TDmonthly Magazine!
March 2005 | Vol. IV - No. 3


Toy Fair 2005 Coverage

Click here to check out new toys for 2006.

Top-bidding at this year’s Toy Fair, held annually in New York City, was given to high-tech toys, highlighting the blurring line between toys and electronics.

An updated Furby, the brainchild of Richard C. Levy and a product of Hasbro, Inc.’s Tiger Electronics division, utilizes emotronics to boast features like sophisticated voice recognition, breathing simulation and heightened interaction, including frowns, smiles and laughter.

Hasbro has also introduced the I-Dog Interactive Music Companion, a palm-sized, pup-shaped toy which listens and grooves to tunes by wiggling its ears and nose.

Rival Mattel has released its own handheld gadget, Pixel Chix, a dollhouse-shaped device that allows a child to interact with an animated friend.

These electronic toys are a sign of the times, claim industry analysts, as children grow up faster and have more sophisticated demands for their toys and more outlets of entertainment, from video games and DVDs to electronic gadgets and the Internet (To view TDmonthly’s most recent report on this phenomenon from May 2004, click here.)

The Times They Are A-Changin’

The distinction between a toy and an electronic gadget is no longer clear. On top of that, traditional favorites like board games and coloring books are being made-over to fit into the electronic world – an indication of the lowering cost of technology (To view TDmonthly’s July 2003 coverage of Cheaper Technology, click here).

Crayola has a tech-version of an old paper favorite, My First Electronic Coloring Book, while Hasbro has an electronic version of its popular Candyland game.

Old favorites like Etch A Sketch, Pound Puppies and Mr. Potato Head have been re-wired and re-worked to reflect the zeitgeist (To view TDmonthly’s September 2003 coverage of Toy Nostalgia, click here).

Ohio Art is releasing a new battery-powered Etch A Sketch, which can be plugged into and viewed on a television set.

Mattel’s Pound Puppies, introduced over 20 years ago, are now embedded with motion sensors, enabling the dolls to move their heads and bark when approached.

Toy giant Hasbro has given Mr. Potato Head a slightly sinister look, adorning him in a Darth Vader helmet and cape with the hope of selling big with the release of George Lucas’ sixth Star Wars film.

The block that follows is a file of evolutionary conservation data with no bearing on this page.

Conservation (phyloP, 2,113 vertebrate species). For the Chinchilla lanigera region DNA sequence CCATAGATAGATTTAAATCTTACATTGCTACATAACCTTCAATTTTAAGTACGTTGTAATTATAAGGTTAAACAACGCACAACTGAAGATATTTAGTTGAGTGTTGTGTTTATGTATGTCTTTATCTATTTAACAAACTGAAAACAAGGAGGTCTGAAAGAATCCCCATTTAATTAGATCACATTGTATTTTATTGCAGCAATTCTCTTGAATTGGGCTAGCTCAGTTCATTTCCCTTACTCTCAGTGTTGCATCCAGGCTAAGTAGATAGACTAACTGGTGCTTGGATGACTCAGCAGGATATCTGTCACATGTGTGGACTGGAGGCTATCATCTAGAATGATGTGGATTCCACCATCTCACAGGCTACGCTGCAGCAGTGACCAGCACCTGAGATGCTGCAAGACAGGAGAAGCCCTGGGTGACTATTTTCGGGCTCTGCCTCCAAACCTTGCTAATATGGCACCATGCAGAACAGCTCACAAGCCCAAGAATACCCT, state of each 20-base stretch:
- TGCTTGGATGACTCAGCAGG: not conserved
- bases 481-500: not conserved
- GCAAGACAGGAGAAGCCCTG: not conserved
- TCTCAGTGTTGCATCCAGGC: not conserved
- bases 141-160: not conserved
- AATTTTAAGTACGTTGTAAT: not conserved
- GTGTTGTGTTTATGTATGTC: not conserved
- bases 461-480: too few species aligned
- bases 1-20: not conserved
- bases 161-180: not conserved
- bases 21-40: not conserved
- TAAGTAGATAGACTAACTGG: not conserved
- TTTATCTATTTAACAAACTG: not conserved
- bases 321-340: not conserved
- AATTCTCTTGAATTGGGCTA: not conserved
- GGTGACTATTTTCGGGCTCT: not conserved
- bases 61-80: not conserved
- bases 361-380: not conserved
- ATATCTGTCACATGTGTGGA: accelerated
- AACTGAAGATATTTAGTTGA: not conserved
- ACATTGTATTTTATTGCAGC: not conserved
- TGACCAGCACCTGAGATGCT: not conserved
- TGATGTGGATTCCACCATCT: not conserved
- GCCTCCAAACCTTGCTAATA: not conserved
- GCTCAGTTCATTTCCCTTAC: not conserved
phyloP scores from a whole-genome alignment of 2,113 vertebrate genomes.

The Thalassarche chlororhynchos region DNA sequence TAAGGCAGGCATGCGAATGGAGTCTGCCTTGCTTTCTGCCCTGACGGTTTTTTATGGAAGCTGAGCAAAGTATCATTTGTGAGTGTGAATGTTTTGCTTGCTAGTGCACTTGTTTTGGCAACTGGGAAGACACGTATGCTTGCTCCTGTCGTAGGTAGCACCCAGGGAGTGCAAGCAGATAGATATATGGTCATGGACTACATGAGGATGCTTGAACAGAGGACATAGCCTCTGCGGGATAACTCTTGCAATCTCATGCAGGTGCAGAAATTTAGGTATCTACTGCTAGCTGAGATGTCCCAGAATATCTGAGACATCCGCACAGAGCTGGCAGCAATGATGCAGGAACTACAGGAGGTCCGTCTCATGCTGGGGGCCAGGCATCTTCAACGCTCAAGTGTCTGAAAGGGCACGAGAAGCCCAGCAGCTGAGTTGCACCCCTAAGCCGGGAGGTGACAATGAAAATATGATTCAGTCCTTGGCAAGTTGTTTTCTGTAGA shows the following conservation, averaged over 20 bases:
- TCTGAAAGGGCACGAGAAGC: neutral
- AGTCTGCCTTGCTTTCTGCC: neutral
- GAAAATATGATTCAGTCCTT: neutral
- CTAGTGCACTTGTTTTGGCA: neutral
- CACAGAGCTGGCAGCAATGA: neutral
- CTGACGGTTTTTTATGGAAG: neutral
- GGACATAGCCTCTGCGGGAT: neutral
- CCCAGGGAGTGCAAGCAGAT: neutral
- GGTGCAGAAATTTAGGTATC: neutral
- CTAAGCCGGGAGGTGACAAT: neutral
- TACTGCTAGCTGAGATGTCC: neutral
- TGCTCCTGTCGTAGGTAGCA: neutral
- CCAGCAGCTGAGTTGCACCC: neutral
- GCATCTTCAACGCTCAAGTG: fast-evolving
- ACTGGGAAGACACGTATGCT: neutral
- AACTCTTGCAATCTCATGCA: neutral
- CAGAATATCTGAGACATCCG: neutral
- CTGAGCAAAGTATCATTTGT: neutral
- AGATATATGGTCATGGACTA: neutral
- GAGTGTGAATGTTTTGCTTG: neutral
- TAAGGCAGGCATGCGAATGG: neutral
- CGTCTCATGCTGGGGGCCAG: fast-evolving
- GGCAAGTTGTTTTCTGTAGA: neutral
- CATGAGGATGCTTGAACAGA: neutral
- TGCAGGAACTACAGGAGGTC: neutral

Nonetheless, a great deal of low-tech toys – both electronic and plastic free – created and marketed by husband and wife duos and aspiring inventors were exhibited at the Javits Center, giving hope to the next generation of toy inventors that a simple toy can still be a good one.

Seeking Life Outside of Toys

Major toy manufacturers like MGA Entertainment of BRATZ fame and Spin Master are setting their sights on products outside of traditional toys.

MGA, cashing in on the popularity of its hit BRATZ doll – of which there are five new lines this spring, including BRATZ Babyz and BRATZ Sportz dolls – will release a lip-stick shaped MP3 player, Bratz-adorned video camera and a television/DVD combo set this year.

The company is also extending its reach into home décor, with Bratz pillows, folding chairs and desk clocks due out soon.

“Our philosophy is that we don’t think of ourselves as just a toy company but as a consumer entertainment products company,” company CEO Isaac Larian noted. “It even says that on our business cards and that’s the direction that we’re heading in.”

Spin Master will introduce a Marshmallows line of licensed bed canopies, sleep sacks, room tents, and mini sofas and chairs.

Mattel will issue the first-ever spring direct-to-video Barbie property, Fairytopia, in which the beloved Barbie plays Elina, a beautiful flower fairy who longs to have wings.

The DVD is set for release on March 8, 2005. The company expands further into multimedia with the release of Superman Stereo surround speakers.

Industry Prospects

While the show exhibited the newest products of 2005, one topic not widely discussed was the prospect of the stores which will sell these products.

Toy sellers FAO Schwarz and Zany Brainy have all but disappeared after parent company FAO Inc. filed for bankruptcy just over a year ago.

The investment bank D.E. Shaw purchased the two remaining FAO Schwarz stores – one in New York City and one in Las Vegas – for $41 million in January of last year.

Retail giants Wal-Mart and Target have been the top toy sellers in the country, taking considerable business away from Toys ’R Us and KB Toys.

Declining innovation is an additional industry problem. There is a history of top-selling products being imitated and produced at low-cost in China for Wal-Mart, a fact that provides disincentive to innovators.

Still, as long as the creative spirit is alive, newer and better toys will continue to be produced. And the Toy Fair was proof of that. New technologies, new faces and creative energies were all on display – everything from old classics to new designer toys.

As the industry grows into its 21st-century identity, toys of the most grandiose kind will continue to secure a prominent place in the hearts and minds of children worldwide.


Back to TDmonthly's front page

Advertise on TDmonthly

Related Product Archives

Drone Home Game
By PlayMonster LLC
» More Information

37 Key Digital Baby Grand Piano
» More Information

» More Information